How Summer Recreation Fell Apart
The issue of summer recreation fees in Tiverton is a good example of what it means not to put the people of the town first.
From what can be gathered from the Town Council and Budget Committee meetings at which the subject has come up, it appears that Town Administrator Matthew Wojcik suggested to the Recreation Committee that it should seek to become “net zero,” meaning that its programs should pay for themselves, overall.
When it comes to summer recreation, the Recreation Committee decided to develop a whole new program rather than simply finding ways to increase revenue for a long-running one. From their description at the March 12 Budget Committee meeting, it sounds like the plan was originally to start a new summer camp at the Bulgarmarsh park in addition to the part-time, largely improvised opportunity for children to play with their friends at Pocasset school.
With both ideas on the table, Recreation Coordinator Keith Cory suggested combining the two and utilizing the High School and Ranger School, as well. The old program would disappear, and the price would go from $75 for the whole summer to $100 per week, or $700 for the summer.
The most striking thing about the discussion at the May 26 Town Council meeting was the revelation that nobody from the town government had contacted the families that had participated in the program previously. Consequently, an activity that typically has the participation of sixty or so children had 12 children register for the upcoming summer at the time of the meeting. Parents in the audience who had registered their children were still not clear about what, specifically, the program was going to offer.
The impression that the discussion gave was that, while the town did research how much summer-camp programs usually cost, officials made no attempt to find out whether there was any actual interest in a new one in Tiverton. Having made the decision, they do not appear to have really marketed the new idea or to explain it.
In an attempt to salvage the program, council members voted on two different rates, trying to find a lower price on which they could agree and hoping that participation would increase, but neither suggestion received enough votes. (As a parliamentary matter, that leaves the larger fee in place.) Councilman Jay Lambert objected to charging parents any fees at all, while Councilman David Perry repeatedly suggested that the town should just cancel the camp altogether.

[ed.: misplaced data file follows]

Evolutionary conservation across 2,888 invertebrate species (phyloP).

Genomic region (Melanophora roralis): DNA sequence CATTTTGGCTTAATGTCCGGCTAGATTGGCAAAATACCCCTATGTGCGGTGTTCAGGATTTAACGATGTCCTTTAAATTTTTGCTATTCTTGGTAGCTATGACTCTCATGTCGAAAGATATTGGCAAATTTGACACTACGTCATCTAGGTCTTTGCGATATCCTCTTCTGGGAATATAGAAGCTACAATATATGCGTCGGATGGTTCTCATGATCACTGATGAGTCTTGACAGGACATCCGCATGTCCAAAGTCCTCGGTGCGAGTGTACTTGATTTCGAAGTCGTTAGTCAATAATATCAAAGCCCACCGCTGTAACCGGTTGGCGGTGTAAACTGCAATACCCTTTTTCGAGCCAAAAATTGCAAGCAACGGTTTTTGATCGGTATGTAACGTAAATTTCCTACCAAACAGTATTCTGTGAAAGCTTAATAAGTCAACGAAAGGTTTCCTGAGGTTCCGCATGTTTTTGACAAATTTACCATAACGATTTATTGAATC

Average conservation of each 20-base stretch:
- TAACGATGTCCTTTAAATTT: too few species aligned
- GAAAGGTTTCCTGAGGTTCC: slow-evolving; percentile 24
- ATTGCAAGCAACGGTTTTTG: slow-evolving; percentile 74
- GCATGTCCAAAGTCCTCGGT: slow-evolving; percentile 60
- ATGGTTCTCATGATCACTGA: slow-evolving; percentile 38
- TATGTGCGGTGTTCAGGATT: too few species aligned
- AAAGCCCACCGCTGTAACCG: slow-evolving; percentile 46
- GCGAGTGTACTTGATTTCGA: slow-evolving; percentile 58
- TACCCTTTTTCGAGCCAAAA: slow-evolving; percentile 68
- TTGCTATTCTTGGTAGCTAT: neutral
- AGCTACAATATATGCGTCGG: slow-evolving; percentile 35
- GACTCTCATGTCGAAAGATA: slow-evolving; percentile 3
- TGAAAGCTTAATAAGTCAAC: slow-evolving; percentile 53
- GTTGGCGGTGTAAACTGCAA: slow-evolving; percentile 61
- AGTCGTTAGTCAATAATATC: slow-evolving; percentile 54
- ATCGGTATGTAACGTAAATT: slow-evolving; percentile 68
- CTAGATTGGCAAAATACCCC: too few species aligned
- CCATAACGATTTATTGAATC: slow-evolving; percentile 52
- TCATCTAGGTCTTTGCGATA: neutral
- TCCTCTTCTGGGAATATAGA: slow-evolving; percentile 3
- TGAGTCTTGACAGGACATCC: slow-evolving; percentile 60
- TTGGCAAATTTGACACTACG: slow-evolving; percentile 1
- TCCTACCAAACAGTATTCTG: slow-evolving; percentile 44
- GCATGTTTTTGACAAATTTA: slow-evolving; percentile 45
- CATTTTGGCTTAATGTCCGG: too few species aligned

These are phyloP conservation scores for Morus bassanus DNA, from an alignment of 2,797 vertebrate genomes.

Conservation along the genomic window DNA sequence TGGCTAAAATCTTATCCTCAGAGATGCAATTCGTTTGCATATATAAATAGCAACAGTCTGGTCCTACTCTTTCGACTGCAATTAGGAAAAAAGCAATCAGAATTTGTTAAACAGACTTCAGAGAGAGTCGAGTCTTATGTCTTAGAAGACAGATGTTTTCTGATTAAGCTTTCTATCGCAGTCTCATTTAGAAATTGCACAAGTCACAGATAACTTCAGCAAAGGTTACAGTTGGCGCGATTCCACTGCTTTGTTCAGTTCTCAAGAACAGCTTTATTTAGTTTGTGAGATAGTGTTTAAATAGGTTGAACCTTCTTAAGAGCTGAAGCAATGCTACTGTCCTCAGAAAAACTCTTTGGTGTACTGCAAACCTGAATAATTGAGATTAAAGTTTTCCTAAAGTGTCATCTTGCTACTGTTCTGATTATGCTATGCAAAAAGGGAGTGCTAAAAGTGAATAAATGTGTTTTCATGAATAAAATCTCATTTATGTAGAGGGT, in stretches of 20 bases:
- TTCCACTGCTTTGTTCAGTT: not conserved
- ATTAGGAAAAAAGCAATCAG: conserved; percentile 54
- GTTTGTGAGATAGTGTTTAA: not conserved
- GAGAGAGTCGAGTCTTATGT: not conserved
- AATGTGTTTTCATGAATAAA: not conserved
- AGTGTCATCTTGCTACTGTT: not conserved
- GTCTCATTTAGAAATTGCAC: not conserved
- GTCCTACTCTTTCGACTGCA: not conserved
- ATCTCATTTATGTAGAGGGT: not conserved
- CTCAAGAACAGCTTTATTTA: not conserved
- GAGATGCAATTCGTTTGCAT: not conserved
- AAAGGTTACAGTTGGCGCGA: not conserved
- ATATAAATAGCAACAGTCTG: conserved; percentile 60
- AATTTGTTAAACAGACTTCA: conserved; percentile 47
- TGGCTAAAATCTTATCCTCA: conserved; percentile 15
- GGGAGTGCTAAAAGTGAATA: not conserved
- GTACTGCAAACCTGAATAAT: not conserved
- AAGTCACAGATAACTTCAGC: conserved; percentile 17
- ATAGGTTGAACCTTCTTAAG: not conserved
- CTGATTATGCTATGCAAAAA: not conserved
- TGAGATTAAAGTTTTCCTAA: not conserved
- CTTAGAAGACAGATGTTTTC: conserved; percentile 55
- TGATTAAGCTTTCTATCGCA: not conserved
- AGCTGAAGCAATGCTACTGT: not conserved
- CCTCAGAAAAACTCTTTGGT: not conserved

Based on numbers that Recreation Committee Chairwoman Susan Gill mentioned during the meeting — with 60 children costing the town $6,000 — it appears that simply raising the fee for the less-elaborate program from $75 for the summer to $100 for the whole summer would have made it self-sustaining. If the Recreation Committee wanted to experiment with a small summer camp on the side, at least it would have been additional, and it could have been contingent upon a certain number of registrations.
The “brilliant idea,” as Gill called it, to combine the programs was actually a big mistake. And it’s a mistake that might have been avoided if the first question had been: What do the families who use this program really want, and how can we make that happen? Instead, it appears to have been: What program can we, as part of the town government, invent that we think would be a good idea?
Private businesses must ask the first question, because if they’re wrong, the people involved could lose their livelihoods and their savings. With government, the people making decisions face no such consequences. The money involved is not even their own, for the most part, so it’s all too easy for them to move forward with speculative experiments that leave taxpayers on the hook and residents with fewer services if they fail.